My first thoughts weren’t about religious liberty when I heard the news that the 9th U.S. Circuit Court of Appeals ruled Wednesday against Joe Kennedy – a high school football coach in the state of Washington. The court said Kennedy properly lost his job when he refused a school district order to stop praying on the 50-yard-line of the Bremerton High School football field after games.
Instead of thinking about Kennedy’s case, my mind went back to another coach – a man and mentor who saved my life.
I first met my high school football coach, Paul Moro, as an orphaned sophomore who had experienced many tragedies in my short life: my dad walking out on the family when I was 5; mom dying of cancer four years later; and my traumatic stint in the foster care system.
As you can imagine, I wasn’t doing too well. I desperately needed a mentor to help me transition from boyhood to manhood.
And that’s what Coach Moro did for me. He was a tough, no-nonsense type of guy who pushed me to excellence – but he also showed me great compassion and got involved in the details of my life. I owe a lot to him.
And while I don’t know Joe Kennedy personally, he reminds me a lot of my Coach Mo – a man of principle and influence who’s motivated by his Christian faith.
In this age of rampant fatherlessness, when about 17.4 million kids in the U.S. live without a dad in the home, we need men like Coach Kennedy to be involved with children who desperately need positive role models.
Instead, Bremerton School District suspended Kennedy because he silently prayed at the end of football games at the 50-yard line, and later refused to renew his contract at the end of the 2015 season.
Mind you, Kennedy quietly prayed for seven years and no one ever complained. He never invited anyone to pray with him. Often, he would pray at midfield alone.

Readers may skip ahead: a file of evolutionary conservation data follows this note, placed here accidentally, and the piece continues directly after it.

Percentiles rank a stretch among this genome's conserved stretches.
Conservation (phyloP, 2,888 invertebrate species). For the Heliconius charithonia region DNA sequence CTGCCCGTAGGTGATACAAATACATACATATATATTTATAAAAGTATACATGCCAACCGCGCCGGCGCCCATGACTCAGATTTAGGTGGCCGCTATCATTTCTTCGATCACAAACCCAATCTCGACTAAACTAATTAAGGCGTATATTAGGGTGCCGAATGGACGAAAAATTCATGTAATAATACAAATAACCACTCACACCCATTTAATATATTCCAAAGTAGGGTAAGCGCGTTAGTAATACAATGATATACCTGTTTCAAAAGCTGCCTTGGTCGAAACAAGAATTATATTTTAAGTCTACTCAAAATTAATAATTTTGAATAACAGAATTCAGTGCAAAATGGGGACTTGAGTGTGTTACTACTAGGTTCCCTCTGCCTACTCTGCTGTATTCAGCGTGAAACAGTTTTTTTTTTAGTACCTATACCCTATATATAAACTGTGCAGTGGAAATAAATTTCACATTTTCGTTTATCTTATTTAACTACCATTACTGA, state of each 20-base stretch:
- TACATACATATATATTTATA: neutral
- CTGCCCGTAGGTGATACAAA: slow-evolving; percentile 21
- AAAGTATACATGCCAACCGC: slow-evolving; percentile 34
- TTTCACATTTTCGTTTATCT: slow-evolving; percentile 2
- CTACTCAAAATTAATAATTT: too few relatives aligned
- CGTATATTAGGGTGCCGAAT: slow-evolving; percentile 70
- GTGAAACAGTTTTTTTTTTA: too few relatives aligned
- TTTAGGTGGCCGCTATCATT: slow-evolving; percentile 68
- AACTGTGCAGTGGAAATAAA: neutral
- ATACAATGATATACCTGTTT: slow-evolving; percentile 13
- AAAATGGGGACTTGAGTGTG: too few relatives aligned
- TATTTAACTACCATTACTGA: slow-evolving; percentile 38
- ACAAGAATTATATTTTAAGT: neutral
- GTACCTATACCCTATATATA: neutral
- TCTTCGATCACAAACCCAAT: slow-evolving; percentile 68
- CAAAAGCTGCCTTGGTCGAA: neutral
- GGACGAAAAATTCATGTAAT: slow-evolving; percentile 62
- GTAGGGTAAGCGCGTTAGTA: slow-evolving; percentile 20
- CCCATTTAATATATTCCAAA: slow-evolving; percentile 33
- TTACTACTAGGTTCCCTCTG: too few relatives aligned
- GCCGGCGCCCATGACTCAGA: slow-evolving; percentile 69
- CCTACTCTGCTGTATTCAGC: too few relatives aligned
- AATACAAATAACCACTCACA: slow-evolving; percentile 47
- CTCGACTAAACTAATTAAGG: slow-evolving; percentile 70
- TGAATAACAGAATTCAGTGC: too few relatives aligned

And on the times that players from his team and even the opposing team would ask if they could join him, Kennedy would answer: “It’s a free country, you can do whatever you want.”
It was only after one person complimented the district on the coach’s prayers that it responded by ordering the coach to stop praying after the game, bowing his head or even being physically present where students may be praying.
It’s absurd to think that, in a sport where concussions and injuries regularly happen, the school district is concerned about a man who silently prays and thanks God for his team and the safety of players.
The fear of litigation has put many school districts into overreaction mode – and sadly, the courts haven’t helped guarantee our right to free speech and religion.
Instead of interpreting the First Amendment reasonably, the 9th Circuit is coming to conclusions that the average person doesn’t understand or agree with.
Let’s be reasonable. We cannot simply ignore the assertion in our Declaration of Independence that God has given us inalienable rights like the freedoms of speech and religion – and that it is the duty of government to “secure” those rights.
As former teenage boy who was once helped by a man in the mold of Kennedy, I know how important men like him are. Now that I’m a dad, I would love for my two sons to have coaches and teachers like him – people who live out the principles of honor, hard work, conviction and compassion. These are things we can all agree are right and good.
I hope the Supreme Court eventually agrees to take Kennedy’s case – and that common sense will prevail.